Iberia Unions Plan Strike After Airline’s Job Talks Fail

Spanish airline Iberia faces a call for strike action next month after a breakdown in talks between unions and management at the British Airways sister company.

The failure of negotiations involving Iberia and six major labor groups “poses a serious threat to the company, to Spanish institutions and to the tourism industry,” Manuel Atienza, a spokesman for the UGT union, said today by telephone.

Willie Walsh, chief executive officer of Iberia parent International Consolidated Airlines Group SA (IAG), said in November he aimed to scrap 4,500 jobs, more than one-fifth of the total, in a push to stem losses. A revised plan eliminating 3,147 posts and offering improved salary terms was rejected by unions today.

Strikes may begin Feb. 18 and could span at least five days, with unions preparing notification of the plan to Spain’s arbitration service, according to the UGT, which represents 39 percent of Iberia’s ground staff and 14 percent of cabin crew.

IAG, Europe’s third biggest carrier, had set today as the deadline for an agreement. Under the latest offer from Iberia, pay would be cut by 23 percent for cabin crew and pilots and 11 percent for ground workers, versus an original target of between 25 and 35 percent for all categories.

Board Meeting

Iberia proposed reducing capacity by 10 percent, rather than the 15 percent targeted by IAG. The Madrid-based unit said it would also apply early retirement and other incentives if workers agreed to proposals.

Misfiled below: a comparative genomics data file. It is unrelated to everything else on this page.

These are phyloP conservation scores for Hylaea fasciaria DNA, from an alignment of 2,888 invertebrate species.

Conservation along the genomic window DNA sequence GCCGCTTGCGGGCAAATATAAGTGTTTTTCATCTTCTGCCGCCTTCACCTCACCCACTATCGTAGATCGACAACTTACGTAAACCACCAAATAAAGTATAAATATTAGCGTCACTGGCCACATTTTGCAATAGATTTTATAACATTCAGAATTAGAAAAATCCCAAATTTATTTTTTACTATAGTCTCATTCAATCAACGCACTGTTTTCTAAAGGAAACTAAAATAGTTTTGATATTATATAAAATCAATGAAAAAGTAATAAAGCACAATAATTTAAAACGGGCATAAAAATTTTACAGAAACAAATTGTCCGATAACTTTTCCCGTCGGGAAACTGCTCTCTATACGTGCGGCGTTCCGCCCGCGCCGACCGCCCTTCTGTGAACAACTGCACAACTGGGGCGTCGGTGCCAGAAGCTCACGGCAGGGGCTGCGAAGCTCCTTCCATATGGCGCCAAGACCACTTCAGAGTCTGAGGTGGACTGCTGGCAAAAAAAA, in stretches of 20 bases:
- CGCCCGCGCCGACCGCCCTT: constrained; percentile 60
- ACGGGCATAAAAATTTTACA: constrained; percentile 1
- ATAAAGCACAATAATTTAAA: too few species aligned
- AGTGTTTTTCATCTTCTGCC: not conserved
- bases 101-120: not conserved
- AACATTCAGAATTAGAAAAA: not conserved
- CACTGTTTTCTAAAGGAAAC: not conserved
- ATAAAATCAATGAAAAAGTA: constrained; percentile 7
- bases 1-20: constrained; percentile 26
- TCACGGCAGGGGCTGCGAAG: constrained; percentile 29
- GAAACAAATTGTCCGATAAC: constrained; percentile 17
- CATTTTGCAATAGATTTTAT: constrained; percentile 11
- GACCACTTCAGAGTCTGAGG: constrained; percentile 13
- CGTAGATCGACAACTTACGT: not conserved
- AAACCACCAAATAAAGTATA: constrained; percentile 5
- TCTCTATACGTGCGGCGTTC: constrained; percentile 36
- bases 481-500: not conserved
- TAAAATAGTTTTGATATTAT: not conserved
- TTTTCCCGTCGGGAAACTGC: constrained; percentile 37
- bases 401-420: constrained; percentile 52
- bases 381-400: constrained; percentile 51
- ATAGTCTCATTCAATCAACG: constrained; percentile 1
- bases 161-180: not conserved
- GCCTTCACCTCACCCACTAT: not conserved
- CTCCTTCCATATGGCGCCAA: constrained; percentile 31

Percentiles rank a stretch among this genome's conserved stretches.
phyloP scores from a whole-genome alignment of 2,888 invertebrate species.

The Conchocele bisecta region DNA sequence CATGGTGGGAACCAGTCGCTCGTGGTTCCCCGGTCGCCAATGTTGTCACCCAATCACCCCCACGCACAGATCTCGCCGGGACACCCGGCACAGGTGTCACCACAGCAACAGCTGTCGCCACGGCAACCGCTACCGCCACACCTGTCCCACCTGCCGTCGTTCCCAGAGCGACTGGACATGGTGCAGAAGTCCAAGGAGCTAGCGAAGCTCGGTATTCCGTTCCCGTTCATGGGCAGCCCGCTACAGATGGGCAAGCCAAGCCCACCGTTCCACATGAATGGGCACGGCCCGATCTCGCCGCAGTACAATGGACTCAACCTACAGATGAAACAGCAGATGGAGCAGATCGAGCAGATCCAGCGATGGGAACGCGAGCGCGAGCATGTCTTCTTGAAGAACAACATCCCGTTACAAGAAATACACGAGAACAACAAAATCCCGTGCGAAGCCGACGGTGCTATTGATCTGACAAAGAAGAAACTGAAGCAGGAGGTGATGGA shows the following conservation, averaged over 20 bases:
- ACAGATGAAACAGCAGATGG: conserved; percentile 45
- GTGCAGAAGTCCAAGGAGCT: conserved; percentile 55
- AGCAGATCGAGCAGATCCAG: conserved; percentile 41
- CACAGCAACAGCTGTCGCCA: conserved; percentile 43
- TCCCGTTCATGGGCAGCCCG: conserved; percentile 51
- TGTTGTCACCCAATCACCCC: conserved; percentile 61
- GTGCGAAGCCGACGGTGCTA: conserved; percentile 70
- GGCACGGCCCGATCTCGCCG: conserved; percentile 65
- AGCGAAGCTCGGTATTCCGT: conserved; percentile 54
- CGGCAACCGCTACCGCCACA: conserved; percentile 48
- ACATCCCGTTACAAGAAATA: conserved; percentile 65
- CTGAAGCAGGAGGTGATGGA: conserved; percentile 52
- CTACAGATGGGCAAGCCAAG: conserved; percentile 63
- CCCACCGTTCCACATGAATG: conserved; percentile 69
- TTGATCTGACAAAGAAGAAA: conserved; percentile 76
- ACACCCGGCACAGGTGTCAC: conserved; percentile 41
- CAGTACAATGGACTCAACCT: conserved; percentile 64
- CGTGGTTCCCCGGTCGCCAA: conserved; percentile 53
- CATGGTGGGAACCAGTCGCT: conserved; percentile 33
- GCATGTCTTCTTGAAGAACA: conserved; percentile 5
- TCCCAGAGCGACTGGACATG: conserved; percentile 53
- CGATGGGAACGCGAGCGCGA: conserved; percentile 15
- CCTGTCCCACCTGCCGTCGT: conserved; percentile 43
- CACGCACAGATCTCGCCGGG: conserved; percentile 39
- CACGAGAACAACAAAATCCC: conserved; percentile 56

IAG’s board discussed the savings plan for Iberia last week and is due to gather again tomorrow, according to a Jan. 24 statement forwarded by spokeswoman Lorena Monsalves, who declined to comment further on the meeting.

Iberia’s Sepla pilots union, which wasn’t one of the six unions to exit talks today, according to Atienza, appealed to Walsh earlier this week, saying it’s willing to cooperate to help prop up the Madrid-based carrier.

An earlier compromise proposal that would have reduced job losses to 3,800 was yesterday called “ridiculous” by Atienza.

London-based IAG fell 1.8 percent to 212.70 pence in the U.K. capital. The stock has added 15 percent this year, giving a market value of 3.95 billion pounds ($6.3 billion).

To contact the reporters on this story: Manuel Baigorri in Madrid at mbaigorri@bloomberg.net; Kari Lundgren in London at klundgren2@bloomberg.net

To contact the editor responsible for this story: Benedikt Kammel at bkammel@bloomberg.net

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